The days continue to get shorter, we’ve seen birds are flying south, and we’ve already experienced some pretty cold temperatures. Winter is here. That means your furnace is likely running around the clock to keep your house warm. But is it running efficiently? Fort Collins furnace maintenance services can provide the answer. A properly running furnace can save both energy and money, but many homeowners don’t know how to heat their houses properly. Here are some of the myths about heating your house this winter and what you can do to make it as safe and efficient as possible.
Myth: Turning off the Heat When No One Is Home Saves Money.
A lot of people think it’s better to turn off the heat if no one is home for long periods of time. After all, why would you spend money heating an empty house? However, in the long run, it’s actually cheaper and more energy efficient to keep the heater running. It takes much more energy to heat up a very cold house than it does to maintain it at a slightly warmer temperature. Turning the system off for hours at a time means it will have to work even harder when you turn it back on, which can shorten the lifespan of your furnace and increase your energy bill. If you’re going to be gone all day, lower the temperature a few degrees but leave the heater on. To find out more about how gas furnaces work, click here.
Myth: It’s Cheaper to Use a Fireplace Than a Furnace.
Today’s modern homes don’t have fireplaces that work as effectively as those in older homes. In fact, many fireplaces are used primarily to enhance the aesthetic of a room. A modern fireplace can definitely add heat, but it isn’t meant to heat the entire home. It’s more effective to keep your furnace running and use the fireplace to create a cozy atmosphere.
Myth: Ceiling Fans Should Only Run in the Summer.
Ceiling fans are helpful for cooling down in the summer, but they’re also a good option for helping airflow in the winter. Switch the fan blades so that they rotate in a clockwise pattern. Hot air naturally rises, so this will help circulate the hot air back down to the rest of the room. The cost of running a ceiling fan is minimal compared to the improved circulation of warm air throughout the house, reducing the amount of time the furnace needs to run.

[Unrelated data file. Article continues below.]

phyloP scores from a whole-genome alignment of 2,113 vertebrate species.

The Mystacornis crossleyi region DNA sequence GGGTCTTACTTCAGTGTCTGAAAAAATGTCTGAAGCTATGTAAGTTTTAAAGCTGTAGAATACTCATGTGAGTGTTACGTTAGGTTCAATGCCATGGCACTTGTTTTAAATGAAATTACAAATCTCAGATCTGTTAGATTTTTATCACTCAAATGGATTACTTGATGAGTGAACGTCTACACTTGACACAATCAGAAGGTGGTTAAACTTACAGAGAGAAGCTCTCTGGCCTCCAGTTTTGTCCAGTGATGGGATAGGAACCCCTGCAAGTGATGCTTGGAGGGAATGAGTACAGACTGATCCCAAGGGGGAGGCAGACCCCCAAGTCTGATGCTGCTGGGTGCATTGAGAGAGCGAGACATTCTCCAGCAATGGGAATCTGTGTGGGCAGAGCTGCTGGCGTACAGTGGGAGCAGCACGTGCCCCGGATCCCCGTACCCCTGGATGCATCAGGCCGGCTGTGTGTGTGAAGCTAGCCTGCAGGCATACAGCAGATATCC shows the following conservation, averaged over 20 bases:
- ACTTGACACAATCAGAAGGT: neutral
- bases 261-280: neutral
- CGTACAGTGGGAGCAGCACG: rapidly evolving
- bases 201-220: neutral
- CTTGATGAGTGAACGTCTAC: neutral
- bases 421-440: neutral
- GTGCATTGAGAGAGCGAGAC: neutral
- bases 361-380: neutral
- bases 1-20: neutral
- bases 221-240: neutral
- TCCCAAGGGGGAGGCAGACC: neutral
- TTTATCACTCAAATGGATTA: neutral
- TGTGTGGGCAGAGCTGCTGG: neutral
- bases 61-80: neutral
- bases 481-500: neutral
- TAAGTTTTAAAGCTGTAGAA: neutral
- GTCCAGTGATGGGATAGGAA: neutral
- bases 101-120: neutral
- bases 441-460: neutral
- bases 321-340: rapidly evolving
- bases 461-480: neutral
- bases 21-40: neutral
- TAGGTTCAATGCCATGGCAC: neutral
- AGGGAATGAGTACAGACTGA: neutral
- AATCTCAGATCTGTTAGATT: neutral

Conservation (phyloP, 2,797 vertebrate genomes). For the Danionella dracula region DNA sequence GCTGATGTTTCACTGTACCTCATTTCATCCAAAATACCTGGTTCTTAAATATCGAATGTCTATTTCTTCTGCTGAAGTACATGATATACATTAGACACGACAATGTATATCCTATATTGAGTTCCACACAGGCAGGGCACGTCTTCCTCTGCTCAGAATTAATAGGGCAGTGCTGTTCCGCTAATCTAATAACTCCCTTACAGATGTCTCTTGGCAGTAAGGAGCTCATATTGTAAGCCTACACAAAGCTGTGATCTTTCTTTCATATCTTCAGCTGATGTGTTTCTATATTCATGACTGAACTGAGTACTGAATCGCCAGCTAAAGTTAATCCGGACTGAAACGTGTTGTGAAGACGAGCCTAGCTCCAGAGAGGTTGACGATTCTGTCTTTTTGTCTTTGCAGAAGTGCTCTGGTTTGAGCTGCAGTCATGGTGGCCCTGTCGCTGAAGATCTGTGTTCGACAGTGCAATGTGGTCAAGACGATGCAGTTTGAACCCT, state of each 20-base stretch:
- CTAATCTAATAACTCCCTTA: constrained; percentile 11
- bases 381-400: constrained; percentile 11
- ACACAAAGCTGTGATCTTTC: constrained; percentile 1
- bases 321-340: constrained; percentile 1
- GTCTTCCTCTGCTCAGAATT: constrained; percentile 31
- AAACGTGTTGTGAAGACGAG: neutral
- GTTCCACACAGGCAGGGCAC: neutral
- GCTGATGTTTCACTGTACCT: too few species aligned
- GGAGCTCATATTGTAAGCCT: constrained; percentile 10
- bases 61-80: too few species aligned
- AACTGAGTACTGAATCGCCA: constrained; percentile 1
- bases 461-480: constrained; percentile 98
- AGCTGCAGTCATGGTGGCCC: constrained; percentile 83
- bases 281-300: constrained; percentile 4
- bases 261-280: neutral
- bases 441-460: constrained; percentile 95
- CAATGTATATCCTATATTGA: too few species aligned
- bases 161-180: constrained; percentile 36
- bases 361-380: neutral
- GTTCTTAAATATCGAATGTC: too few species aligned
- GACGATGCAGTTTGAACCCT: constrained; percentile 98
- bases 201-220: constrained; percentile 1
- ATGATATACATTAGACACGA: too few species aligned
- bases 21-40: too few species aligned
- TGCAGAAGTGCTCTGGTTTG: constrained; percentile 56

Myth: Closing Vents Can Lower Your Heating Costs.
Here’s another idea that sounds good in theory: closing vents and registers to rooms that are rarely used. If you keep the door closed and close the vent, you won’t be paying to heat a room you never enter. However, most modern homes use forced air heating systems, which balance the pressure throughout the house. If one vent is blocked, it affects how the rest of the system spreads hot air. Closing one vent might mean that air has to work harder to get through the other vents, which can put more pressure on your furnace.
Myth: Setting Your Thermostat Higher Means It Will Heat up Faster.
It doesn’t matter if your house is set to 60 degrees or 75 degrees—furnaces still deliver heat at the same rate. A higher temperature doesn’t mean the furnace gets hotter faster; it simply runs for longer to reach the temperature. If you set the temperature incredibly high and hope it will get warmer faster, you’ll likely have to turn the temperature back down, which actually uses more energy. You also run the risk of setting the thermostat high and then forgetting to lower it, which can lead to a very high energy bill.
Myth: Running Space Heaters Is Cheaper Than Using Your Furnace.
The answer to this myth depends on your type of heater. Most furnaces run on natural gas, which is much less expensive to run than the electricity for a space heater. A space heater can help heat up the rooms where you spend most of your time, but in most cases, the units aren’t as efficient as a full-home furnace, which means you’ll likely be spending the same amount to heat a few rooms as you would to heat the entire house. Click here for more heating myths.
There are a lot of theories about the best way to heat your home. Stay away from these myths for the best results this winter. When in doubt, ask an HVAC professional for personalized recommendations on how to keep your home warm and energy efficient.